• Before a change is merged, it will undergo internal testing that uses code internal to Google and other hardware vendors. This can potentially add extra steps to the review process if there are failures on internal tests that our public CI doesn't catch. The Googler reviewing your change will communicate any internal test failures and describe what needs to be fixed.

Frequently asked questions (FAQ)

The XLA team doesn't have a dedicated infrastructure team, so it's up to us all to build helper libraries and avoid technical debt. We consider it to be a regular part of making changes to XLA, and everyone is expected to participate. We generally build infrastructure as needed when writing code.

XLA reviewers may ask you to build some infrastructure (or otherwise make a large change to a PR) along with a PR that you've written. This request may seem unnecessary or orthogonal to the change you're trying to make. This is likely because of a mismatch between your expectations about how much infra you need to build and your reviewer's expectations for the same.

A mismatch in expectations is okay! That's expected when you're new to a project (and it sometimes even happens to us old hats). It's likely that projects you've worked on in the past have different expectations. That's also okay and expected! It doesn't mean either one of these projects has the wrong approach; they're just different. We invite you to take infra requests alongside all other review comments as an opportunity to learn what we expect on this project.

"Can I address your comment in a future PR?"

A frequent question with respect to infrastructure requests (or other large requests) in PRs is whether or not the change must be made in the original PR, or whether it can be done as a follow-up in a future PR.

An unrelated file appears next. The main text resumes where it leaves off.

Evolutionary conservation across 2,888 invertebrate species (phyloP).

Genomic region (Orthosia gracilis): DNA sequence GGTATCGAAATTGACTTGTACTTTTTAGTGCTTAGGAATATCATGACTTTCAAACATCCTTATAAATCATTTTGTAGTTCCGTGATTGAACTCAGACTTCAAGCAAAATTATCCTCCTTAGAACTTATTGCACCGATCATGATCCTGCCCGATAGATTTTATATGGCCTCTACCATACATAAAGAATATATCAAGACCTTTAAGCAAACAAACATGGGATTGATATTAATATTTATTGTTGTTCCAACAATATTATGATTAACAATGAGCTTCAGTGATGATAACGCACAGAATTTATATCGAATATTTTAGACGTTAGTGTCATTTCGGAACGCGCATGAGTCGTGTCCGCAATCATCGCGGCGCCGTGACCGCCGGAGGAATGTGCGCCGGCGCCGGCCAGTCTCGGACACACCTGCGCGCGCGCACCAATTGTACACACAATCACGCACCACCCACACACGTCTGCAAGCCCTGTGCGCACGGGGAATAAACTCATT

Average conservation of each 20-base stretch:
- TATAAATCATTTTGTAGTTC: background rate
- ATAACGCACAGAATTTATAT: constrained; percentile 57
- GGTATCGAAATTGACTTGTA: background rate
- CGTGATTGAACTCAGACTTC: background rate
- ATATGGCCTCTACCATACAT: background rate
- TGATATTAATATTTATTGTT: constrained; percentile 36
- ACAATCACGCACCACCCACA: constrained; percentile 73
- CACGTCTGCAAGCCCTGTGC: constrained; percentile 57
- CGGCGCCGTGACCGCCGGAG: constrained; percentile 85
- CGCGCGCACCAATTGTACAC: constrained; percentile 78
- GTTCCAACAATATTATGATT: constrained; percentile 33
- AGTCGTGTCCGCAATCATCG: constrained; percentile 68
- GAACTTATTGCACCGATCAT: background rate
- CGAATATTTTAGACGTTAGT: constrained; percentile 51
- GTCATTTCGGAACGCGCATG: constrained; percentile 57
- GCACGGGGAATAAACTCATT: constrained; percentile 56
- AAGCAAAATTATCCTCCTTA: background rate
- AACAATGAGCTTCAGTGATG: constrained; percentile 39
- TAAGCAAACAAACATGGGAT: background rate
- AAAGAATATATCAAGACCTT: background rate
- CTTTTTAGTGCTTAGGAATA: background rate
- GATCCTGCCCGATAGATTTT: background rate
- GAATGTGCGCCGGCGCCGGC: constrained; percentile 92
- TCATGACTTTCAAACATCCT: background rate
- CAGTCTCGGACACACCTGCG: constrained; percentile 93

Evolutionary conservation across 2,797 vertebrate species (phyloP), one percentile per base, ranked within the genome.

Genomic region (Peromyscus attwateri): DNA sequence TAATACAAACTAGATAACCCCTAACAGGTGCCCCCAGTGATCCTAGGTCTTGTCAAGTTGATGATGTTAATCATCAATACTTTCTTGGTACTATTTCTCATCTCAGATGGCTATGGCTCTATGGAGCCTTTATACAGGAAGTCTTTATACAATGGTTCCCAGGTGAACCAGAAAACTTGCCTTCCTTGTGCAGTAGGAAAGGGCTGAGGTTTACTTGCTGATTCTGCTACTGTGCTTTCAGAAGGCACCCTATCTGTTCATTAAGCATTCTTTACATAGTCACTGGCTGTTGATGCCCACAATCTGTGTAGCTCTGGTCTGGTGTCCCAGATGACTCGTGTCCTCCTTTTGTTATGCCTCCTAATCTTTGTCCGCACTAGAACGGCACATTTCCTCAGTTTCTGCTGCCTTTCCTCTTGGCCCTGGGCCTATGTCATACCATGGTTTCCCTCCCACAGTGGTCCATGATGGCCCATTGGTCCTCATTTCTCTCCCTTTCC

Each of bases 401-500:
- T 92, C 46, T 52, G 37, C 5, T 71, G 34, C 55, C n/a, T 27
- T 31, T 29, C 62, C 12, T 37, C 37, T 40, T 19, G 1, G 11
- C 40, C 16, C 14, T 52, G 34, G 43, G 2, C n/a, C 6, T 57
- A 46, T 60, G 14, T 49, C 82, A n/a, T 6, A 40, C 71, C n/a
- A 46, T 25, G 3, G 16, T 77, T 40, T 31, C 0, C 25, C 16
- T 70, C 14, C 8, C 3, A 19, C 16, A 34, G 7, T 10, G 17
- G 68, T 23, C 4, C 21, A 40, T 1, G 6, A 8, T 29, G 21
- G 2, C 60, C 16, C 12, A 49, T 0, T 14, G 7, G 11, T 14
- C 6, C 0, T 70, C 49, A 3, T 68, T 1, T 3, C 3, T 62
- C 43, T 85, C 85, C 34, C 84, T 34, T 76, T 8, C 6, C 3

In general, XLA does not allow PR authors to address review comments with a follow-up PR. When a reviewer decides that something needs to be addressed in a given PR, we generally expect authors to address it in that PR, even if what's requested is a large change. This standard applies externally and also internally within Google.

There are a few reasons that XLA takes this approach.

  • Trust: Having earned the reviewer's trust is a key component. In an open-source project, contributors can appear or disappear at will. After we approve a PR, reviewers have no way to ensure that any promised follow-ups actually get done.

  • Impact on other developers: If you have sent a PR touching a particular part of XLA, there's a good chance other people are looking at the same part. If we accept technical debt in your PR, then everyone who's looking at this file will be impacted by this debt until the follow-up is submitted.

  • Reviewer bandwidth: Deferring a change to a follow-up imposes multiple costs on our already overloaded reviewers. Reviewers will probably forget what the first PR was about while waiting for the follow-up, making the next review more difficult. Also, reviewers will have to keep track of expected follow-ups, making sure that they actually happen. If the change can be made such that it is truly orthogonal to the original PR so that some other reviewer could review it, bandwidth would be less of a problem. In our experience, this is rarely the case.